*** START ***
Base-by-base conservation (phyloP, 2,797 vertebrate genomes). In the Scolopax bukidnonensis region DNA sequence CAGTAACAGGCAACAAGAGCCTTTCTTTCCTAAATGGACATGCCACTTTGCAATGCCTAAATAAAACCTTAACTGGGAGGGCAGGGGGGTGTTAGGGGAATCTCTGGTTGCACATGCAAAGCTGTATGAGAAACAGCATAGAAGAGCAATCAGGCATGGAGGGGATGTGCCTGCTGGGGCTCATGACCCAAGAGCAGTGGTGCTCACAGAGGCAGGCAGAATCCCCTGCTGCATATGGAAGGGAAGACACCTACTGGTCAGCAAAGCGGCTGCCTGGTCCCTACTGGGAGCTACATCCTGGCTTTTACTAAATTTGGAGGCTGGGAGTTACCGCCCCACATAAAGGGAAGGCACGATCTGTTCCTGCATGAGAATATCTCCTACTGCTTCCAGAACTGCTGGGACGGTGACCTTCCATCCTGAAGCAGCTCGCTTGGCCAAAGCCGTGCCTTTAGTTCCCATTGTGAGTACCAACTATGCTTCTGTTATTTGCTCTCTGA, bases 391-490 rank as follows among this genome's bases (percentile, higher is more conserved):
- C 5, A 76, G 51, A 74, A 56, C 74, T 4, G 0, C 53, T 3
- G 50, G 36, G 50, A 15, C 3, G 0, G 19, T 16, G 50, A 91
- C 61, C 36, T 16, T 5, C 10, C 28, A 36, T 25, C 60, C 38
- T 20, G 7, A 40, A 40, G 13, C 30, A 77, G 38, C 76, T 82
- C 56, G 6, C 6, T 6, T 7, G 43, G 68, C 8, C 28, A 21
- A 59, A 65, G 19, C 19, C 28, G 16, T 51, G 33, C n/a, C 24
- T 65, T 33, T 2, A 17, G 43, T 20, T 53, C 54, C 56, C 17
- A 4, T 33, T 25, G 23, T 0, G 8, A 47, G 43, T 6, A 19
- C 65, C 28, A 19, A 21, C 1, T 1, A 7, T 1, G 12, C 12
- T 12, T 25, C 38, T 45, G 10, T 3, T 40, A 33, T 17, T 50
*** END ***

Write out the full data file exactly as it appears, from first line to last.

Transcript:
Base-by-base conservation (phyloP, 2,797 vertebrate genomes). In the Scolopax bukidnonensis region DNA sequence CAGTAACAGGCAACAAGAGCCTTTCTTTCCTAAATGGACATGCCACTTTGCAATGCCTAAATAAAACCTTAACTGGGAGGGCAGGGGGGTGTTAGGGGAATCTCTGGTTGCACATGCAAAGCTGTATGAGAAACAGCATAGAAGAGCAATCAGGCATGGAGGGGATGTGCCTGCTGGGGCTCATGACCCAAGAGCAGTGGTGCTCACAGAGGCAGGCAGAATCCCCTGCTGCATATGGAAGGGAAGACACCTACTGGTCAGCAAAGCGGCTGCCTGGTCCCTACTGGGAGCTACATCCTGGCTTTTACTAAATTTGGAGGCTGGGAGTTACCGCCCCACATAAAGGGAAGGCACGATCTGTTCCTGCATGAGAATATCTCCTACTGCTTCCAGAACTGCTGGGACGGTGACCTTCCATCCTGAAGCAGCTCGCTTGGCCAAAGCCGTGCCTTTAGTTCCCATTGTGAGTACCAACTATGCTTCTGTTATTTGCTCTCTGA, bases 391-490 rank as follows among this genome's bases (percentile, higher is more conserved):
- C 5, A 76, G 51, A 74, A 56, C 74, T 4, G 0, C 53, T 3
- G 50, G 36, G 50, A 15, C 3, G 0, G 19, T 16, G 50, A 91
- C 61, C 36, T 16, T 5, C 10, C 28, A 36, T 25, C 60, C 38
- T 20, G 7, A 40, A 40, G 13, C 30, A 77, G 38, C 76, T 82
- C 56, G 6, C 6, T 6, T 7, G 43, G 68, C 8, C 28, A 21
- A 59, A 65, G 19, C 19, C 28, G 16, T 51, G 33, C n/a, C 24
- T 65, T 33, T 2, A 17, G 43, T 20, T 53, C 54, C 56, C 17
- A 4, T 33, T 25, G 23, T 0, G 8, A 47, G 43, T 6, A 19
- C 65, C 28, A 19, A 21, C 1, T 1, A 7, T 1, G 12, C 12
- T 12, T 25, C 38, T 45, G 10, T 3, T 40, A 33, T 17, T 50